B: Special Studies.--Fresh tissue should not be used for special studies (eg, hormone receptor analysis by ligand-binding assay) unless the neoplasm is of sufficient size that histologic evaluation will not be compromised. When needed, hormone receptor analysis by immunohistochemistry and many other studies can be performed on routinely fixed, paraffin-embedded tissue. Besides a formal interpretation, each pathology report should specify the fixative used if other than formalin, the antibody clone and vendor, and results of control stains. Any deviation from the laboratory's standard staining and antigen-retrieval protocol should be mentioned. The percentage of positive cells should also be mentioned when clinically relevant.

C: Histologic Type.--This protocol applies to all carcinomas of the breast. The World Health Organization classification of breast carcinoma is presented below, although the protocol does not preclude the use of other classifications or histologic types, such as that published in the Armed Forces Institute of Pathology Fascicle on breast tumors.[2,3]

World Health Organization Classification of Carcinoma of the Breast
Noninvasive carcinoma (not otherwise specified [NOS])
 Ductal carcinoma in situ
 Lobular carcinoma in situ

Invasive carcinoma (NOS)
 Invasive ductal
 Invasive ductal carcinoma with an extensive intraductal
 component
 Invasive lobular(*)
 Mucinous[dagger]
 Medullary[daggers]
 Papillary[sections]
 Tubular
 Adenoid cystic
 Secretory (juvenile)
 Apocrine
 Cribriform
 Paget disease of the nipple
 with invasive carcinoma
 without invasive carcinoma
 Carcinoma with metaplasia
 Squamous type
 Spindle cell type
 Cartilaginous and osseous type
 Mixed type
 Inflammatory
 Other(s) (specify)


(*) Classic invasive lobular carcinoma, which has a better prognosis than invasive carcinoma, NOS, is diagnosed only when the tumor exhibits a single-file growth pattern, a monotonous population of small cells with very-low-grade nuclei, and low cell density. Tumors with a diffuse infiltrative growth pattern that do not fulfill these criteria should be reported by histologic grade with the suffix "with lobular features" (or "lobular variant"). Such tumors are identified separately because this growth pattern has been associated with extensive intramammary growth and distinctive patterns of metastasis.

([dagger]) The diagnosis of pure mucinous carcinoma requires the presence of low-grade nuclei and extracellular mucin in at least 90% of the tumor Tumors with less extensive mucin production should be reported by histologic grade with the suffix "with mucinous features."

([double dagger]) The diagnosis of medullary carcinoma requires strict adherence to diagnostic criteria: a sharply circumscribed tumor border, high histologic grade with patternless syncytial sheets of large undifferentiated tumor cells, a substantial and diffuse lymphoplasmacytic infiltrate between cellular nests, and scant fibrous stroma. Tumors lacking all of these features should be reported by histologic grade.

([section]) The diagnostic category of papillary carcinoma should always be qualified as to invasive or noninvasive.

D: Histologic Grade.--All invasive breast carcinomas with the exception of medullary carcinoma (as defined in note C) should be graded. The grading system used must be specified in the report, and the Nottingham combined histologic grade (Elston-Ellis modification of Scarff-Bloom-Richardson grading system) is recommended.[4,5] Grading of large-core needle biopsies may be done when the quantity of tissue available is sufficient. Within each stage grouping there is a relation between histologic grade and outcome.[6]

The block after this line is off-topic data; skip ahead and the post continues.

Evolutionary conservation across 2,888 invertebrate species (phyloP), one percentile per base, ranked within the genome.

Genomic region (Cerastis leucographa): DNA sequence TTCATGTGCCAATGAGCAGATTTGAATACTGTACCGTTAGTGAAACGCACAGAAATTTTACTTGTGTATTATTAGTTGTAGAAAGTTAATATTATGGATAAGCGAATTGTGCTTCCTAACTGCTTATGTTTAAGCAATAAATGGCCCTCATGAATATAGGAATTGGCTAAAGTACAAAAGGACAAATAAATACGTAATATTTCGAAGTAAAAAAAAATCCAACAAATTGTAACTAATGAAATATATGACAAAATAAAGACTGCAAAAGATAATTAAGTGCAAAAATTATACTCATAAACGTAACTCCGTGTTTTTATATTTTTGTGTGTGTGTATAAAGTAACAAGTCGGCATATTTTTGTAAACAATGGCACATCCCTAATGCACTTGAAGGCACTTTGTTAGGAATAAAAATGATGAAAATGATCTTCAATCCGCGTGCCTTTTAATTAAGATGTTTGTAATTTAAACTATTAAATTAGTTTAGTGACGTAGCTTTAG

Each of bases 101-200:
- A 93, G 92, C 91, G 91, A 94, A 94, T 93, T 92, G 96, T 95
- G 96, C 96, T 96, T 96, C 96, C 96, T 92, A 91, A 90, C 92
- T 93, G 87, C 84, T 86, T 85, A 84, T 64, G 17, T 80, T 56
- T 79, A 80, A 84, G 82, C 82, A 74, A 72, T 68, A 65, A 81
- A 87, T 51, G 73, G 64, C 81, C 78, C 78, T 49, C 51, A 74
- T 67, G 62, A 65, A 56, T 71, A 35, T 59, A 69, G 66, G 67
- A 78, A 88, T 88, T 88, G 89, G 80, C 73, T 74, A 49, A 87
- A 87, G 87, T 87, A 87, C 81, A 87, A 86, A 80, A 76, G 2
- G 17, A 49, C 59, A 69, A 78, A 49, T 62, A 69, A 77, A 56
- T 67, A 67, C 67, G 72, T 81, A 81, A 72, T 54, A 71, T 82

The Nottingham combined histologic grade depends on the extent of tubule formation, the extent of nuclear pleomorphism, and the mitotic count. Each variable is given a score of 1, 2, or 3, and the scores are added to produce a grade. The mitotic score is determined by the number of mitotic figures found in 10 consecutive high-power fields in the most mitotically active part of the tumor Only clearly identifiable mitotic figures (eg, cells in prophase, metaphase, or anaphase) should be counted; hyperchromatic, karyorrhectic, or apoptotic nuclei are excluded. Because of variations in field size, the high-power field size must be determined for each microscope and the appropriate point score determined accordingly. Using a micrometer to measure the field diameter of the microscope is recommended.

The following tabulation relates to the use of x 25 objective with a field diameter of 0.59 mm and a field area of 0.274 [mm.sup.2].[5]
 Feature Score

Tubule formation
 Majority of tumor: >75% 1
 Moderate: 10% to 75% 2
 Minimal: <10% 3

Nuclear pleomorphism
 Small regular nuclei 1
 Moderate increase in size, etc 2
 Marked variation in size, nucleoli,
 chromatin clumping, etc 3

Mitotic count (see also below)
 <10 mitoses per 10 high-power fields (HPF) 1
 10-20 mitoses per 10 HPF 2
 >20 mitoses per 10 HPF 3

For a x40 objective with a field diameter of 0.44 mm
(area = 0.152 [mm.sup.2]), the equivalent scoring of mitotic
activity is as follows:

0-5 mitoses per 10 HPF 1
6-10 mitoses per 10 HPF 2
>11 mitoses per 10 HPF 3

The total score is then added and the grade assigned as
follows:

Grade I 3-5 points
Grade II 6-7 points
Grade III 8-9 points


E: Ductal Carcinoma In Situ (DCIS).--The following histologic features of DCIS should be included in the pathology report[7]:

1. Nuclear grade
Grade 1: Monotonous nuclei, 1.5-2.0 red blood cell
 (RBC) diameters, with finely dispersed chromatin
 and only occasional nucleoli

Grade 2: Neither nuclear grade 1 nor nuclear grade 3

Grade 3: Markedly pleomorphic nuclei, usually >2.5
 RBC diameters, with coarse chromatin and
 multiple nucleoli


2. Presence or absence of necrosis